Born in St. Louis MO with a degree from University of Missouri, Mercedes Rochelle learned about living history as a re-enactor and has been enamored with historical fiction ever since. A move to New York to do research and two careers ensued, but writing fiction remains her primary vocation. She lives in Sergeantsville, NJ with her husband in a log home they had built themselves.
Tuesday, 21 April 2020
I am delighted to welcome awesome author Mary Anne Yarde to my blog to tell us about her latest release: Book 5 of The Du Lac Chronicles
The Island of Tin and King Arthur
By Mary Anne Yarde
From the breathtaking beauty of the coast.
|The view from Tintagel Castle|
To the enduring Standing Stones whom for thousands of years have sat in watchful silence on Bodmin Moor.
Cornwall. A kingdom within a nation. A place where one step can take you on a journey the likes of which you could never imagine. This is a land of wild seas, myths and legends.
In the 6th Century, Cornwall was very much her own nation, just like she had always been. She was separated from the rest of mainland Britain by not only her language and her customs, but also by a spirit that refused to bow down to imposed authority — whether that be Roman or Saxon.
My series, The Du Lac Chronicles, is set in war-torn South-West Britain, Wales, Brittany, Frank as well as Jerusalem. But for today, I am going to talk about Cornwall, or the Kingdom of Cerniw, as she is known in my series.
Cornwall is my secret love affair. If I could choose to live anywhere in the world, it would probably be there. Not only does she have the most staggeringly beautiful countryside and sea, but her history is also something to admire and her legends…well, they are just my cup of tea.
Cornwall has an intriguing past. Now we all know that Emperor Hadrian built a massive wall to divide the North of the country from the South because the North was too wild to be conquered. But nothing is ever mentioned about the little kingdom in the far South-West of Britain. The Roman occupation of Cornwall is very intriguing. It has been suggested that the Roman's stopped at Devon — there are a few milestones and evidence of Roman occupation in Cornwall, but not on the scale of the rest of the county. Why? What was it about this little kingdom that stopped even the Roman Empire in its tracks?
Cornwall had something that the Roman's wanted, and I think they kept their independence because they knew what they were doing when it came to commerce. Cornwall had something, in fact, that everyone wanted. Tin. The history of mining for tin in Cornwall goes way back, far before the time of Winston Graham's Poldark series. Cornwall was known as The Island of Tin. Silver has also been found in Cornwall. The land is rich with treasure for those who know where to look. And trade means money and money…I heard that makes the world go round.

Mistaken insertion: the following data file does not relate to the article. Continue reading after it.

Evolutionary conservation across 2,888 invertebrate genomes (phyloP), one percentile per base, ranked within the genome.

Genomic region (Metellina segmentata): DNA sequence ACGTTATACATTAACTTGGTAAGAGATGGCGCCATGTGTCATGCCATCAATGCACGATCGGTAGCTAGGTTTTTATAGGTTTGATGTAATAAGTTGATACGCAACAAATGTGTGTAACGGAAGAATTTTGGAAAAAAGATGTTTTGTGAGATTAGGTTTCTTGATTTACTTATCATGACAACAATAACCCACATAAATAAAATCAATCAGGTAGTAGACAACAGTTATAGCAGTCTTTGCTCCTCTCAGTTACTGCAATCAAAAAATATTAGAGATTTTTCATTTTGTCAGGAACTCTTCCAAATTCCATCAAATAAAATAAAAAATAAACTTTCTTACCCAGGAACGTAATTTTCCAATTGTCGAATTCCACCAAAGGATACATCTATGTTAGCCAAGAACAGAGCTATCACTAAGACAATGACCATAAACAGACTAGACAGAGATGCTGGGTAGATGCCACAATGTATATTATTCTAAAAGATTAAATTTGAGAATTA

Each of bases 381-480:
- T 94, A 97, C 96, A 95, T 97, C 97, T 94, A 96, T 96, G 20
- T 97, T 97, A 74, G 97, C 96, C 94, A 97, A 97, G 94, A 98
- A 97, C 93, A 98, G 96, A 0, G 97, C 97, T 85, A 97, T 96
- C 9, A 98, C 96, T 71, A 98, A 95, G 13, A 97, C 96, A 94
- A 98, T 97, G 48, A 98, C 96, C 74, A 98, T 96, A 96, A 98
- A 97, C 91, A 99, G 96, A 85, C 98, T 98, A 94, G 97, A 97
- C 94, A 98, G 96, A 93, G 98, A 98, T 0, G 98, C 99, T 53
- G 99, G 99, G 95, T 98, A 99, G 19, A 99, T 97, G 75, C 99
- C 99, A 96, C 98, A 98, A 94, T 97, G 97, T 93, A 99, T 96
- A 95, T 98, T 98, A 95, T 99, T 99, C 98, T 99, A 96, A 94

Fast-forward to the time when my books are set in, and once again Cornwall is standing firm against a foreign aggressor. Rome did not best her and nor would the Saxons.
I am fascinated by the Saxon invasion, and it is something that I explore in my series. In particular, I am interested in the Saxon king, Cerdic of Wessex, and his journey to being crowned High King. While other kingdoms fell by the wayside and became incorporated into the Wessex realm, Cornwall held her ground. Cerdic landed in Hampshire in c.495. By 519, Cerdic had conquered the South of England, with the exception of Cornwall. It wasn't until the Battle of Hingston Down, in 838, when Cornwall finally lost her independence to the now vast Kingdom of Wessex. Cornwall repelled the Saxons for almost 350 years. Now, that is impressive.
As the water settles over Dozemary Pool and when the sun sets over the grass-covered ruins of Castle Dore, it is easy to believe in the stories this land inspires. If King Arthur was not born at Tintagel Castle, then he should have been. If Arthur did not fall at Slaughter Bridge, then, where did he? This is the land of King Arthur. This is the land where his reign began, and this is the land where it ended. If, you believe the stories that is.
Arthurian Legend and Cornwall have a relationship that spans over a thousand years. The Du Lac Chronicles explores what happened after the death of King Arthur, and therefore Cornwall is a fundamental backdrop to my series.
The Du Lac Curse: Book 5 of The Du Lac Chronicles
Mary Anne Yarde
God against Gods. King against King. Brother against Brother.
Mordred Pendragon had once said that the sons of Lancelot would eventually
detroy each other, it seemed he was right all along.
Garren du Lac knew what the burning pyres meant in his brother's kingdone - invasion. But who would dare to challenge King Alden of Cerniw for his throne?
Only one man was daring enough, arrogant enought, to attempt such a feat - Budic du Lac, their eldest half-brother.
While Merton du Lac struggles to come to terms with the magnitude of Budic's crime, there is another threat, one that is as ancient as it is powerful. But with the death toll rising and his men deserting who will take up the banner and fight in his name?
Available for Pre-Order NOW!
Twitter Handle: @maryanneyarde